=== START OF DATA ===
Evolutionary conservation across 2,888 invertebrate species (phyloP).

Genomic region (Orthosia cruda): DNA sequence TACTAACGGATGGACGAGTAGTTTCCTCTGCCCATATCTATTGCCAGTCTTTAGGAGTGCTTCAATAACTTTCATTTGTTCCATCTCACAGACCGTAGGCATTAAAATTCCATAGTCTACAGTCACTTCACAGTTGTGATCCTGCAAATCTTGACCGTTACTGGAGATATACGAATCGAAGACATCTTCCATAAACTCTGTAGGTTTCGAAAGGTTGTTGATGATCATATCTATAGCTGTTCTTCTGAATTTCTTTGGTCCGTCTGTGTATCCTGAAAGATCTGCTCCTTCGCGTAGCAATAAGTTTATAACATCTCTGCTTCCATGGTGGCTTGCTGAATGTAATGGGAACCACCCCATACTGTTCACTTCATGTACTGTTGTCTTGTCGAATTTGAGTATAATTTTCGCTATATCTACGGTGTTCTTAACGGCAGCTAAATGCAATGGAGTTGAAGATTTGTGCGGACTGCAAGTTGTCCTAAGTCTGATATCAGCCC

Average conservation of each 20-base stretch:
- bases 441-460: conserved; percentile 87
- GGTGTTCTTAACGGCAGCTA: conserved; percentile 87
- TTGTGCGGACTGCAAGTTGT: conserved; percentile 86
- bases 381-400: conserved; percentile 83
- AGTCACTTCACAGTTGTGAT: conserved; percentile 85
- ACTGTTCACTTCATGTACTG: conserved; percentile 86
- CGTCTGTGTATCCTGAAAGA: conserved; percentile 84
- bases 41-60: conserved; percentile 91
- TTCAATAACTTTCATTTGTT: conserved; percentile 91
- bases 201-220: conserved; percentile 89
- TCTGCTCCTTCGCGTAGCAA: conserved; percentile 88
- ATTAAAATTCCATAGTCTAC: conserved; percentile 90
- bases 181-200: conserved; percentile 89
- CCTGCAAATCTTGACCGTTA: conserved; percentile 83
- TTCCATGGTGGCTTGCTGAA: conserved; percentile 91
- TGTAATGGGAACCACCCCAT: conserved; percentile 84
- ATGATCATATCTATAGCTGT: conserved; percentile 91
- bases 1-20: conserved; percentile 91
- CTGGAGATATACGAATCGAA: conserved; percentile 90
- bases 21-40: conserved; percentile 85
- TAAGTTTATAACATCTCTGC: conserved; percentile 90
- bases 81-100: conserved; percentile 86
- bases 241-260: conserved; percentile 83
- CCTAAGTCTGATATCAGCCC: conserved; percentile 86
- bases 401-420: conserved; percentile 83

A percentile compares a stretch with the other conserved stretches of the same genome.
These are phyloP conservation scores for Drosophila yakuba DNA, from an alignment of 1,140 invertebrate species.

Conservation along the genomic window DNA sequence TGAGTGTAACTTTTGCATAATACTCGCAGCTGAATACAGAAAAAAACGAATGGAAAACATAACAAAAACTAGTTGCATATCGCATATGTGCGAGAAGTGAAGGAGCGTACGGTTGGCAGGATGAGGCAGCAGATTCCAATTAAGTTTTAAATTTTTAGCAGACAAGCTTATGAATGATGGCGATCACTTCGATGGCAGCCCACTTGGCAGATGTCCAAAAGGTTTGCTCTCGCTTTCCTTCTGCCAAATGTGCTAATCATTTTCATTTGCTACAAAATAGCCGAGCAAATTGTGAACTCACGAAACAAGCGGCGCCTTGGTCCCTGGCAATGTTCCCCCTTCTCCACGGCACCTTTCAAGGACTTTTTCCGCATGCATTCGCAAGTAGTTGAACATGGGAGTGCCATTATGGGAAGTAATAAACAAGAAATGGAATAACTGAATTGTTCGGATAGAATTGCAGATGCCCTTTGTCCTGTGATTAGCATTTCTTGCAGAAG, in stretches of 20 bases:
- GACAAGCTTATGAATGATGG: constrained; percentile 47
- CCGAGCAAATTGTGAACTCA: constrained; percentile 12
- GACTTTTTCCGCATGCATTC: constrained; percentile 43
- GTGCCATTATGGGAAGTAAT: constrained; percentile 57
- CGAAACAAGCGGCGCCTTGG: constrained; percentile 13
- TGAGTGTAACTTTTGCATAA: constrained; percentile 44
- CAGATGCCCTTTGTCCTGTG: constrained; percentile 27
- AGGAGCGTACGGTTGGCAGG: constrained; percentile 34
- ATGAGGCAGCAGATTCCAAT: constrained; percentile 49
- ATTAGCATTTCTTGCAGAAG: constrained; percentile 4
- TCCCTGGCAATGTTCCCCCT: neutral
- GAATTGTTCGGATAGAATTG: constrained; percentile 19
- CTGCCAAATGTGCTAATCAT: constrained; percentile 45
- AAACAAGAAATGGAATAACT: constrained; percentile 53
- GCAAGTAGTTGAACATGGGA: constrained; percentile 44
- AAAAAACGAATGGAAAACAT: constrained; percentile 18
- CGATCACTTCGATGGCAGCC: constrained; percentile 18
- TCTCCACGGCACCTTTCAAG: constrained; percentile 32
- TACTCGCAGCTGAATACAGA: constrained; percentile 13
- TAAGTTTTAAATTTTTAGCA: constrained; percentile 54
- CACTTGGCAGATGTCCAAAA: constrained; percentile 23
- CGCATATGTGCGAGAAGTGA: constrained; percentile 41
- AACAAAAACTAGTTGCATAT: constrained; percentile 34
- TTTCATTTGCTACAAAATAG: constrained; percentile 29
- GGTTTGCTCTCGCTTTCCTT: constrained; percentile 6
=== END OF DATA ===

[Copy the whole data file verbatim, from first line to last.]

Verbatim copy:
Evolutionary conservation across 2,888 invertebrate species (phyloP).

Genomic region (Orthosia cruda): DNA sequence TACTAACGGATGGACGAGTAGTTTCCTCTGCCCATATCTATTGCCAGTCTTTAGGAGTGCTTCAATAACTTTCATTTGTTCCATCTCACAGACCGTAGGCATTAAAATTCCATAGTCTACAGTCACTTCACAGTTGTGATCCTGCAAATCTTGACCGTTACTGGAGATATACGAATCGAAGACATCTTCCATAAACTCTGTAGGTTTCGAAAGGTTGTTGATGATCATATCTATAGCTGTTCTTCTGAATTTCTTTGGTCCGTCTGTGTATCCTGAAAGATCTGCTCCTTCGCGTAGCAATAAGTTTATAACATCTCTGCTTCCATGGTGGCTTGCTGAATGTAATGGGAACCACCCCATACTGTTCACTTCATGTACTGTTGTCTTGTCGAATTTGAGTATAATTTTCGCTATATCTACGGTGTTCTTAACGGCAGCTAAATGCAATGGAGTTGAAGATTTGTGCGGACTGCAAGTTGTCCTAAGTCTGATATCAGCCC

Average conservation of each 20-base stretch:
- bases 441-460: conserved; percentile 87
- GGTGTTCTTAACGGCAGCTA: conserved; percentile 87
- TTGTGCGGACTGCAAGTTGT: conserved; percentile 86
- bases 381-400: conserved; percentile 83
- AGTCACTTCACAGTTGTGAT: conserved; percentile 85
- ACTGTTCACTTCATGTACTG: conserved; percentile 86
- CGTCTGTGTATCCTGAAAGA: conserved; percentile 84
- bases 41-60: conserved; percentile 91
- TTCAATAACTTTCATTTGTT: conserved; percentile 91
- bases 201-220: conserved; percentile 89
- TCTGCTCCTTCGCGTAGCAA: conserved; percentile 88
- ATTAAAATTCCATAGTCTAC: conserved; percentile 90
- bases 181-200: conserved; percentile 89
- CCTGCAAATCTTGACCGTTA: conserved; percentile 83
- TTCCATGGTGGCTTGCTGAA: conserved; percentile 91
- TGTAATGGGAACCACCCCAT: conserved; percentile 84
- ATGATCATATCTATAGCTGT: conserved; percentile 91
- bases 1-20: conserved; percentile 91
- CTGGAGATATACGAATCGAA: conserved; percentile 90
- bases 21-40: conserved; percentile 85
- TAAGTTTATAACATCTCTGC: conserved; percentile 90
- bases 81-100: conserved; percentile 86
- bases 241-260: conserved; percentile 83
- CCTAAGTCTGATATCAGCCC: conserved; percentile 86
- bases 401-420: conserved; percentile 83

A percentile compares a stretch with the other conserved stretches of the same genome.
These are phyloP conservation scores for Drosophila yakuba DNA, from an alignment of 1,140 invertebrate species.

Conservation along the genomic window DNA sequence TGAGTGTAACTTTTGCATAATACTCGCAGCTGAATACAGAAAAAAACGAATGGAAAACATAACAAAAACTAGTTGCATATCGCATATGTGCGAGAAGTGAAGGAGCGTACGGTTGGCAGGATGAGGCAGCAGATTCCAATTAAGTTTTAAATTTTTAGCAGACAAGCTTATGAATGATGGCGATCACTTCGATGGCAGCCCACTTGGCAGATGTCCAAAAGGTTTGCTCTCGCTTTCCTTCTGCCAAATGTGCTAATCATTTTCATTTGCTACAAAATAGCCGAGCAAATTGTGAACTCACGAAACAAGCGGCGCCTTGGTCCCTGGCAATGTTCCCCCTTCTCCACGGCACCTTTCAAGGACTTTTTCCGCATGCATTCGCAAGTAGTTGAACATGGGAGTGCCATTATGGGAAGTAATAAACAAGAAATGGAATAACTGAATTGTTCGGATAGAATTGCAGATGCCCTTTGTCCTGTGATTAGCATTTCTTGCAGAAG, in stretches of 20 bases:
- GACAAGCTTATGAATGATGG: constrained; percentile 47
- CCGAGCAAATTGTGAACTCA: constrained; percentile 12
- GACTTTTTCCGCATGCATTC: constrained; percentile 43
- GTGCCATTATGGGAAGTAAT: constrained; percentile 57
- CGAAACAAGCGGCGCCTTGG: constrained; percentile 13
- TGAGTGTAACTTTTGCATAA: constrained; percentile 44
- CAGATGCCCTTTGTCCTGTG: constrained; percentile 27
- AGGAGCGTACGGTTGGCAGG: constrained; percentile 34
- ATGAGGCAGCAGATTCCAAT: constrained; percentile 49
- ATTAGCATTTCTTGCAGAAG: constrained; percentile 4
- TCCCTGGCAATGTTCCCCCT: neutral
- GAATTGTTCGGATAGAATTG: constrained; percentile 19
- CTGCCAAATGTGCTAATCAT: constrained; percentile 45
- AAACAAGAAATGGAATAACT: constrained; percentile 53
- GCAAGTAGTTGAACATGGGA: constrained; percentile 44
- AAAAAACGAATGGAAAACAT: constrained; percentile 18
- CGATCACTTCGATGGCAGCC: constrained; percentile 18
- TCTCCACGGCACCTTTCAAG: constrained; percentile 32
- TACTCGCAGCTGAATACAGA: constrained; percentile 13
- TAAGTTTTAAATTTTTAGCA: constrained; percentile 54
- CACTTGGCAGATGTCCAAAA: constrained; percentile 23
- CGCATATGTGCGAGAAGTGA: constrained; percentile 41
- AACAAAAACTAGTTGCATAT: constrained; percentile 34
- TTTCATTTGCTACAAAATAG: constrained; percentile 29
- GGTTTGCTCTCGCTTTCCTT: constrained; percentile 6